Novell brainstorms at BrainShare

At its annual user conference in Salt Lake City in March, Novell Inc. made it clear that a lot of changes were on the horizon – including adaptations to some of the company’s core products.

While BrainShare was a stage for many announcements – such as the firm’s vow to improve its marketing – for existing users, the most vital information involved the company’s outline for the future of its NetWare and eDirectory products.

NetWare remains an important part of the company’s product line and will move towards enabling Web services, according to Novell, which announced the next three generations of the product at the conference.

The first of those three will launch in the beginning of next year, and is code-named Nakoma. This version will offer support for Web services standards such as Simple Object Access Protocol (SOAP), and will add support for Java 2 Enterprise Edition (J2EE). Along with the open standards, Novell says the product will feature zero-cost deployment and will focus on consolidation. The release following that, code-named Hayden, will launch in the latter part of next year, and will focus on blade servers, while the final release, named Uinta, will focus on self-healing and self-configuring environments. Uinta is scheduled for release in 2004.

Despite the fancy upgrades and features in the current NetWare 6.0, such as iPrint and iFolder, and the promise of things to come in versions to follow, at least one Novell customer said he plans to stay with the version of NetWare he has. Jay Barrette, the Novell network administrator at COM DEV International Ltd. in Cambridge, Ont., attended BrainShare for the first time this year, although he has been a customer for almost 10 years. His company, a producer of wireless infrastructure and designer and manufacturer of space hardware subsystems, currently uses NetWare 5.1.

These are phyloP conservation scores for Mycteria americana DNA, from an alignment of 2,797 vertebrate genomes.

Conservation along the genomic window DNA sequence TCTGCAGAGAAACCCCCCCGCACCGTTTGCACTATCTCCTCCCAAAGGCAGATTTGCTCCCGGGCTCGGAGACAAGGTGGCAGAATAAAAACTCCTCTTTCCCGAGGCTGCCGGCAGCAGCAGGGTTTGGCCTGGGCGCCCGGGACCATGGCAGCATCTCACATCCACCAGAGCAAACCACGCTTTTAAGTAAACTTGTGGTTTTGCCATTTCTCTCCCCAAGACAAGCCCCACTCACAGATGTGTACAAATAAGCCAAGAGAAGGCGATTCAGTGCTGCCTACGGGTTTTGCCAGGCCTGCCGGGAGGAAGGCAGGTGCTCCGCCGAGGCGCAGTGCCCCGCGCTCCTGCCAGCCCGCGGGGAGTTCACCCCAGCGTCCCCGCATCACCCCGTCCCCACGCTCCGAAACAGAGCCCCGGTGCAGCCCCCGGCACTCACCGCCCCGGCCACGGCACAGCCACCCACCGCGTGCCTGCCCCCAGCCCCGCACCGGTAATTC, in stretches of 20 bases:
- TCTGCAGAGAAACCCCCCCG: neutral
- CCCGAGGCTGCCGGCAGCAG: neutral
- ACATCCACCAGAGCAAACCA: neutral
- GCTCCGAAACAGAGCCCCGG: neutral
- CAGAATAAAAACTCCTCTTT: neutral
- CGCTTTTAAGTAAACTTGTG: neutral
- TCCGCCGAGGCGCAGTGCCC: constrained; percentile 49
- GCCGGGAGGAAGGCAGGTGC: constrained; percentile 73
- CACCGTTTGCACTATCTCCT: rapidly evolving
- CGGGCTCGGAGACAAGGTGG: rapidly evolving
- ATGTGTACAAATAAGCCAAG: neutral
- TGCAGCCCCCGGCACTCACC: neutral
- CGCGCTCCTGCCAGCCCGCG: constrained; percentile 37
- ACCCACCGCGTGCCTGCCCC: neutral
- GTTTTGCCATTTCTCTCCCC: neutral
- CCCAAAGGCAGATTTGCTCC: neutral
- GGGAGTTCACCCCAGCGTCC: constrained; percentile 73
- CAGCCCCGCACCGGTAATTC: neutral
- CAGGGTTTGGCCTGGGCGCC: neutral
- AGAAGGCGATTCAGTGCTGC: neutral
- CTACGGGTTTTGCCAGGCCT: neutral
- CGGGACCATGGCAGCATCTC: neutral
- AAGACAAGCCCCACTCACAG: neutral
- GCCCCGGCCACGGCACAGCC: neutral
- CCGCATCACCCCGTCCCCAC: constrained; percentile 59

“From what I can see right now, it is a little premature for us because, while [Novell] is moving in the right direction, the product’s not quite to the point where I think I would entertain going to that environment,” Barrette explained. “So it’s something that we’re watching with interest but right now we’re still kind of stuck with the client because that’s where we have to be to get the functionality we need. But if they can evolve the product so that the missing pieces are filled in, it would be a lot more attractive….5.1 is servicing our needs, though.”

Meanwhile, the company also announced its plan to release version 8.7 of its eDirectory, which will also focus on enabling the push for Web services. This latest version will offer new features, including Web-based and wireless administration, developer tools and enhanced security. No official launch date has been set for the new version, which is available now in beta.

While the company’s push towards Web services is evident in its product announcements, there is one problem, according to one industry analyst.

“Our surveys show that end users don’t know what Web services are,” said Dan Kusnetzky, vice-president, systems software research at Framingham, Mass.-based International Data Corp. “They don’t really even understand what a directory is. So [basing] a whole story on Web services is going to take some education. Novell is one of the first companies to do this. A One Net strategy – that’s basically a Web-services strategy. They were one of the first. And yet, if you ask people about Web strategies and Web-centric computing…they don’t even remember that Novell came out with it first.”

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